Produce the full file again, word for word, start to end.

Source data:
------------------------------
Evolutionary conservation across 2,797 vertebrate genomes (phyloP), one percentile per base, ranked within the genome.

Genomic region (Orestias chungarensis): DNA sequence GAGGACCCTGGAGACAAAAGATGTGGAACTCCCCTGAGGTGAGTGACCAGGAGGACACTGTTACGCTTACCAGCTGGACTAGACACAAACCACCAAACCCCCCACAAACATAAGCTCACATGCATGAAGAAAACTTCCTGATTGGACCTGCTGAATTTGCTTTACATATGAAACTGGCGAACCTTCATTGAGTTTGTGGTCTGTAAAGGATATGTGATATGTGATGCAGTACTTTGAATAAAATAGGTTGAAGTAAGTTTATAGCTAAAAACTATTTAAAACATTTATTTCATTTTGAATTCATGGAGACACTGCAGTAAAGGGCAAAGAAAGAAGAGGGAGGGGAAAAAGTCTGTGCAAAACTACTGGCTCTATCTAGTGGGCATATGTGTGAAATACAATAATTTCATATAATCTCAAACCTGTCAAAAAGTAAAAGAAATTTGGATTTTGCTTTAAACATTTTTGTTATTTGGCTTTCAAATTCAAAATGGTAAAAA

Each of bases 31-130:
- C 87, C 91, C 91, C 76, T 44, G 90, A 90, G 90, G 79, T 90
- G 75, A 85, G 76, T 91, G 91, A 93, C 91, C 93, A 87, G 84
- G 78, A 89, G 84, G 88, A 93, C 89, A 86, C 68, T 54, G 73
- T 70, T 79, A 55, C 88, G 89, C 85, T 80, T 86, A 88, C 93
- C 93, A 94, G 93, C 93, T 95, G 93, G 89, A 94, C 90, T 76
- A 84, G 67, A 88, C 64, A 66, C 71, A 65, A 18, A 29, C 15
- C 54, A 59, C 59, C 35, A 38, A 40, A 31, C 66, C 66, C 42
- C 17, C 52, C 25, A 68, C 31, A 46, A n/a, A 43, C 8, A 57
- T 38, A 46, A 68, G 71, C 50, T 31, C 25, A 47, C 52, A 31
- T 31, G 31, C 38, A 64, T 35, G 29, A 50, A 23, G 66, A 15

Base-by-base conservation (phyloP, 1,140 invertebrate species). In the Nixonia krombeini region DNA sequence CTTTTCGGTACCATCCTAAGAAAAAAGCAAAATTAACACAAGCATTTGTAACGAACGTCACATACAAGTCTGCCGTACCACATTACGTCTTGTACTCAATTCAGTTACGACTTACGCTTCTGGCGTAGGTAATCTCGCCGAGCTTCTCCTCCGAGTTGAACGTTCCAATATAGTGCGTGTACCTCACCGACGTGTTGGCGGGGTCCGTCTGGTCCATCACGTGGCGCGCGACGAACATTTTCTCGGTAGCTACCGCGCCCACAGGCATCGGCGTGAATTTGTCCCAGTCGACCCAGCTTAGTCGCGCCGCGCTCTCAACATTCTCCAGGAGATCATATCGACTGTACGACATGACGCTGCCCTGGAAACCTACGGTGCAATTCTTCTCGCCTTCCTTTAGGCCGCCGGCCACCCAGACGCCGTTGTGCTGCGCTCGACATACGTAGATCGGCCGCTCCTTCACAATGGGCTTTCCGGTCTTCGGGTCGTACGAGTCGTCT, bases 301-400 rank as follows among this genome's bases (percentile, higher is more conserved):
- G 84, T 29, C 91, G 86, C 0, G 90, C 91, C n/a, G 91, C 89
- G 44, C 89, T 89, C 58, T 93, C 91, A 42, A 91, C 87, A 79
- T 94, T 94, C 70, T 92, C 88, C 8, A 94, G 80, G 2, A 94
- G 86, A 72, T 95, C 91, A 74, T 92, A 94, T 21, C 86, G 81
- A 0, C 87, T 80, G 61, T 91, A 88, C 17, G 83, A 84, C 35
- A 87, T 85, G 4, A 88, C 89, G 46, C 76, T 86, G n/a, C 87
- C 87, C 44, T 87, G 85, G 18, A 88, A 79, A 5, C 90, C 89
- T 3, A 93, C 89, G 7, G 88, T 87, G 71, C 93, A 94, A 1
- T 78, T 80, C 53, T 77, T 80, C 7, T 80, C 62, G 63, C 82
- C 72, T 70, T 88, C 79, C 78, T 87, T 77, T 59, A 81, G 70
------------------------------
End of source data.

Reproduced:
Evolutionary conservation across 2,797 vertebrate genomes (phyloP), one percentile per base, ranked within the genome.

Genomic region (Orestias chungarensis): DNA sequence GAGGACCCTGGAGACAAAAGATGTGGAACTCCCCTGAGGTGAGTGACCAGGAGGACACTGTTACGCTTACCAGCTGGACTAGACACAAACCACCAAACCCCCCACAAACATAAGCTCACATGCATGAAGAAAACTTCCTGATTGGACCTGCTGAATTTGCTTTACATATGAAACTGGCGAACCTTCATTGAGTTTGTGGTCTGTAAAGGATATGTGATATGTGATGCAGTACTTTGAATAAAATAGGTTGAAGTAAGTTTATAGCTAAAAACTATTTAAAACATTTATTTCATTTTGAATTCATGGAGACACTGCAGTAAAGGGCAAAGAAAGAAGAGGGAGGGGAAAAAGTCTGTGCAAAACTACTGGCTCTATCTAGTGGGCATATGTGTGAAATACAATAATTTCATATAATCTCAAACCTGTCAAAAAGTAAAAGAAATTTGGATTTTGCTTTAAACATTTTTGTTATTTGGCTTTCAAATTCAAAATGGTAAAAA

Each of bases 31-130:
- C 87, C 91, C 91, C 76, T 44, G 90, A 90, G 90, G 79, T 90
- G 75, A 85, G 76, T 91, G 91, A 93, C 91, C 93, A 87, G 84
- G 78, A 89, G 84, G 88, A 93, C 89, A 86, C 68, T 54, G 73
- T 70, T 79, A 55, C 88, G 89, C 85, T 80, T 86, A 88, C 93
- C 93, A 94, G 93, C 93, T 95, G 93, G 89, A 94, C 90, T 76
- A 84, G 67, A 88, C 64, A 66, C 71, A 65, A 18, A 29, C 15
- C 54, A 59, C 59, C 35, A 38, A 40, A 31, C 66, C 66, C 42
- C 17, C 52, C 25, A 68, C 31, A 46, A n/a, A 43, C 8, A 57
- T 38, A 46, A 68, G 71, C 50, T 31, C 25, A 47, C 52, A 31
- T 31, G 31, C 38, A 64, T 35, G 29, A 50, A 23, G 66, A 15

Base-by-base conservation (phyloP, 1,140 invertebrate species). In the Nixonia krombeini region DNA sequence CTTTTCGGTACCATCCTAAGAAAAAAGCAAAATTAACACAAGCATTTGTAACGAACGTCACATACAAGTCTGCCGTACCACATTACGTCTTGTACTCAATTCAGTTACGACTTACGCTTCTGGCGTAGGTAATCTCGCCGAGCTTCTCCTCCGAGTTGAACGTTCCAATATAGTGCGTGTACCTCACCGACGTGTTGGCGGGGTCCGTCTGGTCCATCACGTGGCGCGCGACGAACATTTTCTCGGTAGCTACCGCGCCCACAGGCATCGGCGTGAATTTGTCCCAGTCGACCCAGCTTAGTCGCGCCGCGCTCTCAACATTCTCCAGGAGATCATATCGACTGTACGACATGACGCTGCCCTGGAAACCTACGGTGCAATTCTTCTCGCCTTCCTTTAGGCCGCCGGCCACCCAGACGCCGTTGTGCTGCGCTCGACATACGTAGATCGGCCGCTCCTTCACAATGGGCTTTCCGGTCTTCGGGTCGTACGAGTCGTCT, bases 301-400 rank as follows among this genome's bases (percentile, higher is more conserved):
- G 84, T 29, C 91, G 86, C 0, G 90, C 91, C n/a, G 91, C 89
- G 44, C 89, T 89, C 58, T 93, C 91, A 42, A 91, C 87, A 79
- T 94, T 94, C 70, T 92, C 88, C 8, A 94, G 80, G 2, A 94
- G 86, A 72, T 95, C 91, A 74, T 92, A 94, T 21, C 86, G 81
- A 0, C 87, T 80, G 61, T 91, A 88, C 17, G 83, A 84, C 35
- A 87, T 85, G 4, A 88, C 89, G 46, C 76, T 86, G n/a, C 87
- C 87, C 44, T 87, G 85, G 18, A 88, A 79, A 5, C 90, C 89
- T 3, A 93, C 89, G 7, G 88, T 87, G 71, C 93, A 94, A 1
- T 78, T 80, C 53, T 77, T 80, C 7, T 80, C 62, G 63, C 82
- C 72, T 70, T 88, C 79, C 78, T 87, T 77, T 59, A 81, G 70